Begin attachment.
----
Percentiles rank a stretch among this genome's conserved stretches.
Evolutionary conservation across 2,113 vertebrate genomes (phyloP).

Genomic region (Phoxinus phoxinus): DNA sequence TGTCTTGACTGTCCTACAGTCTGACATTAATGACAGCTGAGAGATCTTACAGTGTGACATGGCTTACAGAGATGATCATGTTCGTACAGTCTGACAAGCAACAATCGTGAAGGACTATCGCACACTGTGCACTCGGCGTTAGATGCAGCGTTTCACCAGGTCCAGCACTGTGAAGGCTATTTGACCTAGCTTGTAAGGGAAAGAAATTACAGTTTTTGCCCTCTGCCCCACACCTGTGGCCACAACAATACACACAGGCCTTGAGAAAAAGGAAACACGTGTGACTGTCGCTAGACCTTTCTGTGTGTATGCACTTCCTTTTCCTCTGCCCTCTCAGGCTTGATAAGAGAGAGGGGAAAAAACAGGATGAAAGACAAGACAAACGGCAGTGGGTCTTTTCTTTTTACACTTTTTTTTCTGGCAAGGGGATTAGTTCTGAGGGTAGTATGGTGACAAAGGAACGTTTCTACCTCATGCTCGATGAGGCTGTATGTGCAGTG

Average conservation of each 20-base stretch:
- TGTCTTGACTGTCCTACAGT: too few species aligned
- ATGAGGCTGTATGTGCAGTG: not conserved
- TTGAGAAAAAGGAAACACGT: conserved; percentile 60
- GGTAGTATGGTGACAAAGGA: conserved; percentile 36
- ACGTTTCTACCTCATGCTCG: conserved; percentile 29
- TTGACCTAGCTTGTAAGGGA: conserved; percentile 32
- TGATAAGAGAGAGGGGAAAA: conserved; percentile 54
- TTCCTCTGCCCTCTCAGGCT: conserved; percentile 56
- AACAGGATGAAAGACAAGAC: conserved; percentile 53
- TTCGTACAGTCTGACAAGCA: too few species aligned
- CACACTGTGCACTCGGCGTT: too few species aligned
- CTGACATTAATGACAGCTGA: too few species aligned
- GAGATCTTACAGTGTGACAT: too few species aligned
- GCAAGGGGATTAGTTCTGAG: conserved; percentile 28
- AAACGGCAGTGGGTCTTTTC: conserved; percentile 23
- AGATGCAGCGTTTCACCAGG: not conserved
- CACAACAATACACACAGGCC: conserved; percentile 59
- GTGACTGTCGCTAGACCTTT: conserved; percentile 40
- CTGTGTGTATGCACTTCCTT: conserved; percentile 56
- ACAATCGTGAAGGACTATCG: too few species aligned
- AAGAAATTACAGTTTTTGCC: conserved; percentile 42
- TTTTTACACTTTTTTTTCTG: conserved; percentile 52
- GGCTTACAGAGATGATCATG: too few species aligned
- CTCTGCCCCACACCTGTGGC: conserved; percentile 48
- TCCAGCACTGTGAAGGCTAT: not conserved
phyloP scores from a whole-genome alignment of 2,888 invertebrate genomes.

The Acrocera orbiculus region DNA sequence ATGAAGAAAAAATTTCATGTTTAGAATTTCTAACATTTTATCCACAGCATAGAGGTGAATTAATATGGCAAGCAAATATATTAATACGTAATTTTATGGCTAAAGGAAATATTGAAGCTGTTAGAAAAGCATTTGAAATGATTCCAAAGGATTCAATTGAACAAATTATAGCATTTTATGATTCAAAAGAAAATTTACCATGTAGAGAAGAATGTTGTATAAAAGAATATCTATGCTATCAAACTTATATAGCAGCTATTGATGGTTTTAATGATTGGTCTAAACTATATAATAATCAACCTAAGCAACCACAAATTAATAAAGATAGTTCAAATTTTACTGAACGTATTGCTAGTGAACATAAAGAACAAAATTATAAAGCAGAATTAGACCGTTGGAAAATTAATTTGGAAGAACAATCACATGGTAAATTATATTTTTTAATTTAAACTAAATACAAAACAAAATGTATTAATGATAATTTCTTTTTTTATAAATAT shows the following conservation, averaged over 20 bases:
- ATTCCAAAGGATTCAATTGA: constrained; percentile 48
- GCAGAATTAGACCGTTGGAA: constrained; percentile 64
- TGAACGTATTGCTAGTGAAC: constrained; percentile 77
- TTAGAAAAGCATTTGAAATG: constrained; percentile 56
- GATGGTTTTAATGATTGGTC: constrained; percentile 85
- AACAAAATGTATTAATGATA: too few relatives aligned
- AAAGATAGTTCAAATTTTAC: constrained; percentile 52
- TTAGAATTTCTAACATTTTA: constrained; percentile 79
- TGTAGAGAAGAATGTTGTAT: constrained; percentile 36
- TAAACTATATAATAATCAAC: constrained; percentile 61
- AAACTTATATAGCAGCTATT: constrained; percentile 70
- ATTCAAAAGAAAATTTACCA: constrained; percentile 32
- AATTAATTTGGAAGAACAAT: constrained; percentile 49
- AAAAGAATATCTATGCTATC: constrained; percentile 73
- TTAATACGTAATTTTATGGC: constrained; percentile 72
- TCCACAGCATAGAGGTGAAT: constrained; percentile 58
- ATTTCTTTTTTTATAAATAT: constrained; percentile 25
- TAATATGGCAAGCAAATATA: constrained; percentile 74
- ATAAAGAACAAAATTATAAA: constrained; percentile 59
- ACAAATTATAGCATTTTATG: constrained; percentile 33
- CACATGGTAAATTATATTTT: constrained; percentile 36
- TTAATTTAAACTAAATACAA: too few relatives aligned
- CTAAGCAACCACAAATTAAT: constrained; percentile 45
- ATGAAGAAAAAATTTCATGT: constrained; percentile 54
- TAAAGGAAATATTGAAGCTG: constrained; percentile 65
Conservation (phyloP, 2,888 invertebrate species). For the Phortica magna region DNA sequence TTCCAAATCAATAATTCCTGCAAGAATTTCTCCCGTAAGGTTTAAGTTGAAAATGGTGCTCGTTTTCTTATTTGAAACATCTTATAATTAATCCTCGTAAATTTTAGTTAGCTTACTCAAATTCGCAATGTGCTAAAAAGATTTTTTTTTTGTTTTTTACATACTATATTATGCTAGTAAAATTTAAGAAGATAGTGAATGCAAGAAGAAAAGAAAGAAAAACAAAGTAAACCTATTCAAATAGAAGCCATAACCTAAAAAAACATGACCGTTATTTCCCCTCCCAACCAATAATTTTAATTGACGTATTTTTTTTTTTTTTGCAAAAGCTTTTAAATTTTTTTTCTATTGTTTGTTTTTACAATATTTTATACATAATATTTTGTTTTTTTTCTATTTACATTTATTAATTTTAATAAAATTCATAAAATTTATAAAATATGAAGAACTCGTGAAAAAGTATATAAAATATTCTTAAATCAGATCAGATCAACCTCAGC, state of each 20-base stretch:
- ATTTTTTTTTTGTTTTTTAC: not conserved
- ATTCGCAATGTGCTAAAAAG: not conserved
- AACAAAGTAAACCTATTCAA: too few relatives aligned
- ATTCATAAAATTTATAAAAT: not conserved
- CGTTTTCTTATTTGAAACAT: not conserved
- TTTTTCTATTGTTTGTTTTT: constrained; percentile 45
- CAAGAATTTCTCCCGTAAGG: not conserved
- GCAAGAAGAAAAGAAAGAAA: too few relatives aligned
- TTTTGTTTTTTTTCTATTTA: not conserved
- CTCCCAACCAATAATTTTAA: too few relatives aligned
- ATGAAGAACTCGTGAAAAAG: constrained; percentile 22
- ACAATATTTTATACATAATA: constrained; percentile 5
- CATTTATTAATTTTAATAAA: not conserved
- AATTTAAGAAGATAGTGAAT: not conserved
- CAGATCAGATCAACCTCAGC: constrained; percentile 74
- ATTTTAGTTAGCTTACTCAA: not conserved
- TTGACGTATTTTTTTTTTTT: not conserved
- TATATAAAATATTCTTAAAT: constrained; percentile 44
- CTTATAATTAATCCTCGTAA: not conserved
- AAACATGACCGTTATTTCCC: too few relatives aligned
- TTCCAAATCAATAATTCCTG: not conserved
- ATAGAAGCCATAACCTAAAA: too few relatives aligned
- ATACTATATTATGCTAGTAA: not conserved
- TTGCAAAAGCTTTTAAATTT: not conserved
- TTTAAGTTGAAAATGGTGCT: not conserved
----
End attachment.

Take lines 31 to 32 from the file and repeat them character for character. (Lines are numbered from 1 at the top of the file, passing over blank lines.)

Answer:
The Acrocera orbiculus region DNA sequence ATGAAGAAAAAATTTCATGTTTAGAATTTCTAACATTTTATCCACAGCATAGAGGTGAATTAATATGGCAAGCAAATATATTAATACGTAATTTTATGGCTAAAGGAAATATTGAAGCTGTTAGAAAAGCATTTGAAATGATTCCAAAGGATTCAATTGAACAAATTATAGCATTTTATGATTCAAAAGAAAATTTACCATGTAGAGAAGAATGTTGTATAAAAGAATATCTATGCTATCAAACTTATATAGCAGCTATTGATGGTTTTAATGATTGGTCTAAACTATATAATAATCAACCTAAGCAACCACAAATTAATAAAGATAGTTCAAATTTTACTGAACGTATTGCTAGTGAACATAAAGAACAAAATTATAAAGCAGAATTAGACCGTTGGAAAATTAATTTGGAAGAACAATCACATGGTAAATTATATTTTTTAATTTAAACTAAATACAAAACAAAATGTATTAATGATAATTTCTTTTTTTATAAATAT shows the following conservation, averaged over 20 bases:
- ATTCCAAAGGATTCAATTGA: constrained; percentile 48